As the son of an air marshal who flew Phantoms during the Cold War, Mark Sutton had a lot to live up to. He proved himself by winning a commission as an officer leading the Army's "bravest of the brave", the Gurkhas, and was to crown a crowded life by making the world gasp with a parachute jump into the London Olympic Stadium on 27 July 2012. The precision stunt, in which, as James Bond in suit and black tie, Sutton accompanied another parachutist impersonating the Queen, was one year and 18 days before a skydive too far killed him.
Sutton doubled for the James Bond actor Daniel Craig, apparently escorting the Queen on a dramatic descent with a Union Jack canopy from a helicopter, after the stadium audience had been shown a video of Craig supposedly collecting Her Majesty from Buckingham Palace to come and declare the Games open. The stunt was perfected during many days of rehearsals, in which Sutton drew admiration by demonstrating the concentration needed for a serious spare-time interest, as well the good humour that led friends to describe him as "an all-round good bloke."
Sutton was among the top handful of people worldwide practising the new sport of using a "wingsuit", a zipped garment with membranes between arms and legs to increase the body's surface area so that falling becomes high-speed forward gliding, before the parachute is opened. The final jump was alongside another wingsuiter, Tony Uragallo, for Epic TV, a French extreme sports web TV channel. Sutton, hugging the contours of a mountain in the Swiss canton of Valais, hit a ridge travelling at about 125mph and died instantly.
In ordinary life he was a contractor supplied through the US-based agency Allegis for Royal Bank of Scotland, working as a consultant on interest-rate derivatives. From his home in Shere, Surrey, he also ran his own business, Voltrek Ltd, set up three months before the London Olympics opened. Previously he had lived in a flat in Richmond, and for nearly a year from September 2011 was project manager for the Wingsuit Landing Project, A World First, in which a friend jumped from a helicopter in a wingsuit and, using a thick carpet of cardboard, landed without a parachute.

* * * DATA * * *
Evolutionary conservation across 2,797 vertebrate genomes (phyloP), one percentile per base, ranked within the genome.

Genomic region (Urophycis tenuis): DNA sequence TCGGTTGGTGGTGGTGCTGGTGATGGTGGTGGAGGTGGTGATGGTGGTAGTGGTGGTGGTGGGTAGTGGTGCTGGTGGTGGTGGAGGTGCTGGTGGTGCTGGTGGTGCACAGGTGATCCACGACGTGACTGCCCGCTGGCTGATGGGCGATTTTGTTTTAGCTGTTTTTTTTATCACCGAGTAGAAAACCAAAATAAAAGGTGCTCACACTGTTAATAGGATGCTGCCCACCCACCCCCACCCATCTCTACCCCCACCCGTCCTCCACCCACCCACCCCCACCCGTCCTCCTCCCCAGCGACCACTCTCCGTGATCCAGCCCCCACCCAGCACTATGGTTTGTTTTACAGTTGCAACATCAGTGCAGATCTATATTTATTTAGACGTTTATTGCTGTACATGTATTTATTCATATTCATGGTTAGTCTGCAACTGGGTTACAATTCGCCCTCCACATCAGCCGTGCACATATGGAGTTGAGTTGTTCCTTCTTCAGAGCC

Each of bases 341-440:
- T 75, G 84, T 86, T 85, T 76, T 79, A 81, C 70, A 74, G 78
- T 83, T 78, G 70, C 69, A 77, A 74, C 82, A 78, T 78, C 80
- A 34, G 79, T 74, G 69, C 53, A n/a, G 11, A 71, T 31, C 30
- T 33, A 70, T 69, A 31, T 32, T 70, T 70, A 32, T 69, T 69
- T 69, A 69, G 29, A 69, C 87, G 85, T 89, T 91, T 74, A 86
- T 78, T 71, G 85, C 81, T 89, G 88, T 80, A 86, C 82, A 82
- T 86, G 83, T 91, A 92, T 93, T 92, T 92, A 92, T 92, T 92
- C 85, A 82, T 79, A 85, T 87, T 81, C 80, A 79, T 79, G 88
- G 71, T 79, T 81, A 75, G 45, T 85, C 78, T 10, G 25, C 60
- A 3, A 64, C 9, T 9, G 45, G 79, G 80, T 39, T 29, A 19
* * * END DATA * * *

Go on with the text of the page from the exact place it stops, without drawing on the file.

Sutton's 17-year banking career began six months after he left the Gurkhas, when he joined New-York-based Citibank and became a manager in the emerging markets options middle office, then assistant vice president, EM fixed-income trading. Five years with Toronto-based TD Bank Group, where he became vice-president and director, interest rate derivatives trading, was followed by seven months at Morgan Stanley in 2006 as executive director, emerging markets interest rate options. By July 2008 he was director, head of EM derivatives, trading at the Dutch-based bank ING, and stayed until August 2011.
Sutton's military career from January 1991 until August 1995 had coincided with a time of hefty cuts to the Army under the Thatcher Conservative government's "Options for Change" defence review of 1990, followed by the "Front Line First" cuts of 1994, measures which included the halving of the Brigade of Gurkhas from 8,000 members to just over 3,500. The cuts also came just before the Gurkhas lost their long-standing home base, Hong Kong, with the handing-back to China of the territory in 1997.
Nevertheless Sutton rose to the rank of captain during his service with the 6th Gurkha Rifles and that regiment's successor, the Royal Gurkha Rifles, formed by the merging of the 6th and three other Gurkha regiments in 1994, and served in Hong Kong, Brunei and Nepal. He learned his men's language, including the Gurkhas' other motto: "Hami jasto kohi chaina" – "there's no one quite like us."
At the time he died he still had links with the Army, as a member of the Army Parachute Association, which has its base at Netheravon, close to the Gurkhas' present headquarters in Wiltshire. He was also a member of the British Parachute Association.
He is survived by his father, Air Marshal Sir John Sutton, former Commanding Officer of 249 Squadron in Germany in the 1960s, who after Allied Tactical Air Force postings in Germany became Assistant Chief of Defence Staff in 1982, the year of the Falklands War, then AOC-in-C, RAF Support Command from 1986 until 1989, and finally, from 1990 until 1995, Lieutenant-Governor of Jersey. Sutton's mother, who also survives him, is the former Angela Gray, daughter of the decorated Second World War Hawker Typhoon pilot and Officer Commanding of 182 Squadron, Wing Commander GJ Gray, DFC.
Mark Gray Sutton, soldier, banker and stuntman: born 13 April 1971; died Valais, Switzerland 14 August 2013.Reuse content